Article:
Alexander Pirnie Federal Building, Utica, NY

The U.S. Post Office, Courthouse, and Custom House in Utica occupies a full block bounded by Broad Street on the north, John Street on the east, Catherine Street on the south, and Franklin Street on the west. Located on the edge of downtown, the limestone and brick building is separated by an elevated viaduct which dominates the site. Its simple classicized detailing sets it apart from the many Victorian buildings in downtown Utica. Constructed in 1928 and 1929, the three story building rises above a slightly raised basement and is an excellent example of Starved Classicism. The height of the building from first floor level to courtroom parapet is about 58 feet. The basement, first floor, and second floor are approximately square in plan and the third floor is U-shaped. The walls of the building are clad with buff-colored brick, except for the base and center front which are clad in limestone. All of the windows are double hung. The original wood sashes have been replaced with bronze anodized aluminum units.

The Broad Street facade is 166 feet long divided into eleven bays. The base course serves as a plinth for two-story Corinthian pilasters which mark the bays and support an entablature which extends the full length of the facade. Inscribed in the center of the frieze are the words "Post Office," "Court House," and "Custom House." The two front entrances, at opposite ends of the north elevation, have granite steps bounded by limestone-clad cheek walls. Around the doorway are fluted Tuscan pilasters and an entablature. The facade is topped by a simple cornice and a pitched slate roof. Limestone and brick elevator penthouses rise from the pitched roof at each corner.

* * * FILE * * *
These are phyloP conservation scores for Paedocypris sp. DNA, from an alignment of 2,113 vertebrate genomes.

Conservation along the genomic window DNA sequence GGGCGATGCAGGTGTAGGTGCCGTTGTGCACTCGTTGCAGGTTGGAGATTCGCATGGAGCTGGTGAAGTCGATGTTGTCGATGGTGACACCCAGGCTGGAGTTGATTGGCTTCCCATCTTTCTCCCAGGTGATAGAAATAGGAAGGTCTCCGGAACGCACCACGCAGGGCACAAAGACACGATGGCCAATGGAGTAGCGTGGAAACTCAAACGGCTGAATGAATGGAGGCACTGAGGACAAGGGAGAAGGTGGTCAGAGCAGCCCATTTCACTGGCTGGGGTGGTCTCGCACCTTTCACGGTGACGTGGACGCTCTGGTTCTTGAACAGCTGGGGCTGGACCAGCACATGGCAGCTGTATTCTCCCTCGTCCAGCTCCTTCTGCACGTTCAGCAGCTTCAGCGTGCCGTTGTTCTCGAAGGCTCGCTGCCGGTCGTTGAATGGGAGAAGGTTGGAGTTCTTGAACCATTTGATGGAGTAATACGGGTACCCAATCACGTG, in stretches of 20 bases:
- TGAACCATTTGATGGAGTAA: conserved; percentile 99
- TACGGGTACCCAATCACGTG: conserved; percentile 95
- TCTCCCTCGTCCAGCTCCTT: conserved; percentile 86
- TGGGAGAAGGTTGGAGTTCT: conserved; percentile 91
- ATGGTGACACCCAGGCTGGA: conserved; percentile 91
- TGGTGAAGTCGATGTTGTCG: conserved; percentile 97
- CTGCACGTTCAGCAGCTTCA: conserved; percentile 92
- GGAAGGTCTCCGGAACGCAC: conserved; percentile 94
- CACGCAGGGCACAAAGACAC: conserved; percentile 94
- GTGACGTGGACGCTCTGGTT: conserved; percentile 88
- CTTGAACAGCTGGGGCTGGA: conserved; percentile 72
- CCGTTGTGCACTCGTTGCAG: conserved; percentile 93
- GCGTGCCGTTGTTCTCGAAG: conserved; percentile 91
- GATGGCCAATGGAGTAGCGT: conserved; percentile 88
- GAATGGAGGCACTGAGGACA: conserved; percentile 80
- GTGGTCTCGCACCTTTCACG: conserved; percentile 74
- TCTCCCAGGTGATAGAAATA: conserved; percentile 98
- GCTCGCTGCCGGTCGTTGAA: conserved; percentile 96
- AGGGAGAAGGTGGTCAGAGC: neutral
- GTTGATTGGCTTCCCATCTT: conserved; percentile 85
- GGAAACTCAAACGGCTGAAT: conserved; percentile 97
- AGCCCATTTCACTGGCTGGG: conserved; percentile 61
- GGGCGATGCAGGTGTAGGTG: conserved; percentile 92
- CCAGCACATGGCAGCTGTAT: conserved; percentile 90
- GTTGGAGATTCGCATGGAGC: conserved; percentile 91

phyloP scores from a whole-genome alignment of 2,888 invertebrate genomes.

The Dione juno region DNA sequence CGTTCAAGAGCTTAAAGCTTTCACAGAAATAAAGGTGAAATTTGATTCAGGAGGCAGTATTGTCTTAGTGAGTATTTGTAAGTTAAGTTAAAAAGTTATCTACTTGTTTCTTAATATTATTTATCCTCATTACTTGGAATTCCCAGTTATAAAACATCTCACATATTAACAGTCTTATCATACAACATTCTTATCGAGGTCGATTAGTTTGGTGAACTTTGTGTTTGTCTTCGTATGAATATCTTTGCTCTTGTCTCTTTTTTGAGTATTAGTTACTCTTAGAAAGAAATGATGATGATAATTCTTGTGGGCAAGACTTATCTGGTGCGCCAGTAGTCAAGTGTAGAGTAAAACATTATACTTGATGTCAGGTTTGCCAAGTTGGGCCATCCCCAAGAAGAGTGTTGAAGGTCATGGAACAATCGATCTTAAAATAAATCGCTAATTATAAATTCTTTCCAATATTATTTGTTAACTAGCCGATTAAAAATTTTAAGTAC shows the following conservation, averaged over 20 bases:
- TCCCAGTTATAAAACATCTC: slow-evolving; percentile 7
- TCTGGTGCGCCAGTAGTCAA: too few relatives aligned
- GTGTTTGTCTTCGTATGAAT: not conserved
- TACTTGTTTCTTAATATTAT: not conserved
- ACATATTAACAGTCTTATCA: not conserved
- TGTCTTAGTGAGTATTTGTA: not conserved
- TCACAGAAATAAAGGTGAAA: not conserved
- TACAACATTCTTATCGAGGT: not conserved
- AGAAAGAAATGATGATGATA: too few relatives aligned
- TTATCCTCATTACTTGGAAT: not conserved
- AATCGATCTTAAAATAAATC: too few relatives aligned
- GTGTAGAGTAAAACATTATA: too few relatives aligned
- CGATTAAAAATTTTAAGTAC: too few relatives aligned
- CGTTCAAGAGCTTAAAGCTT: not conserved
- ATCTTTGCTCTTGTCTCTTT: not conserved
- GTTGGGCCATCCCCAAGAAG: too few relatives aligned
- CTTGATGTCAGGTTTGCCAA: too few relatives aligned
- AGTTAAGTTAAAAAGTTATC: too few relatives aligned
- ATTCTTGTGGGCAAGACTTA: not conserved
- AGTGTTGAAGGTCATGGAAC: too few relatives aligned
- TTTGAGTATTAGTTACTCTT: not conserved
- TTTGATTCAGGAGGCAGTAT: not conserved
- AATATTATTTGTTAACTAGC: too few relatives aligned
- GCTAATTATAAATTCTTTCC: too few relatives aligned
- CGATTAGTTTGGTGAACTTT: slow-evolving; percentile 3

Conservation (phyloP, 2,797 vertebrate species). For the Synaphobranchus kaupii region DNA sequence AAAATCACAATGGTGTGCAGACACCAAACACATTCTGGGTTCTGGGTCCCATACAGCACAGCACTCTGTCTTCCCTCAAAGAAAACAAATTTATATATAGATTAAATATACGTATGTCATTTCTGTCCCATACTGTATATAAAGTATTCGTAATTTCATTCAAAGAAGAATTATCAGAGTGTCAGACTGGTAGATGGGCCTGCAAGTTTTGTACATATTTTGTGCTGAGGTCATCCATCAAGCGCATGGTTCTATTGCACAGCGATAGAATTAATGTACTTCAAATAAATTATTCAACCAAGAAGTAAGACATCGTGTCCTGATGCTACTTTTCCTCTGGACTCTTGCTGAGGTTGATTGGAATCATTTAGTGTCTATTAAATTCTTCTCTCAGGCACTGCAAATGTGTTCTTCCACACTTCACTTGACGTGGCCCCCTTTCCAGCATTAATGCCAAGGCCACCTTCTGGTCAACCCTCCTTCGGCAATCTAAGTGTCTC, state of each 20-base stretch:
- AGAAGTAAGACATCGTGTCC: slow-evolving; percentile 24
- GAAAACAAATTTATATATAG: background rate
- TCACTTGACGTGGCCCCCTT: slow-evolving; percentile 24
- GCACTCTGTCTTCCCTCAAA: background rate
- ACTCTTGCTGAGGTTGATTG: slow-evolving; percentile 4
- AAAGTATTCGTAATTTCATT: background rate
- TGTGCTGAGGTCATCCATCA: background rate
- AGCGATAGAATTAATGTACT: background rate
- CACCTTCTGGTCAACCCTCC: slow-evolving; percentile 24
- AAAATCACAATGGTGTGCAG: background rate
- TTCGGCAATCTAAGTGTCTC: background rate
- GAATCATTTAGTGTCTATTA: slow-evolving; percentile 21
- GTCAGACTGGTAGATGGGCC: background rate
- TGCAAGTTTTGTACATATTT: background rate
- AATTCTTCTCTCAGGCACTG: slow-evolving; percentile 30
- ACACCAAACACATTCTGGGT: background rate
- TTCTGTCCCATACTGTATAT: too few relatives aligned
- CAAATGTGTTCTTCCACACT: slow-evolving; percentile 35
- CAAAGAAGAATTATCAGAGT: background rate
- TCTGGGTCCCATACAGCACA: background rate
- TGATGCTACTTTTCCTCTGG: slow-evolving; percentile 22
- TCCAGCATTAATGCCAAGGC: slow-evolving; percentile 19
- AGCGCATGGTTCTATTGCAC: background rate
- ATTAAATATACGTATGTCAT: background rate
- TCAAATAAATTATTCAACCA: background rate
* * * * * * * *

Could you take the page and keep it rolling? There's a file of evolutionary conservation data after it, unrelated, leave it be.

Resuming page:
The John Street (Side) facade faces east and is 161 feet long divided into thirteen bays. The base is limestone and the first through third floors are brick. An entablature, continuing around from the front, separates the second and third floors. The facade is topped by a slate-covered pitched roof. The northernmost bay reflects the front corner, as both edges of the bay have limestone quoins, and above this bay is the elevator penthouse.

The Franklin Street (Side) facade on the west is nearly identical to the east facade except that the rear six bays of the third floor extend up above the pitched roof to allow for the additional height of the courtroom. The cornice at the eave line extends across this facade, and at the top of this section is a parapet.

The Catherine Street (rear) facade reflects the complexities of the building's plan in that the ends of the U-shaped third floor face the rear. Across the rear at the base of the building is a loading platform which served the postal workroom, and which is also covered by two flat overhanging canopies. The facade is 166 feet long divided into fifteen bays and is entirely clad with brick. Limestone quoins decorate each corner.

The U-shaped third floor has a light court which opens to the rear. The courtroom is at the end of the west wing. At the center rear of the light court is the freight elevator penthouse. The roof along the north side is gabled and the roofs along the east wing and half of the west wing are truncated gables. The end of the east wing is hipped. The courtroom, located at the end of the west wing, has a flat roof. The second floor center light court extends down to the first floor skylights, and this roof is also flat.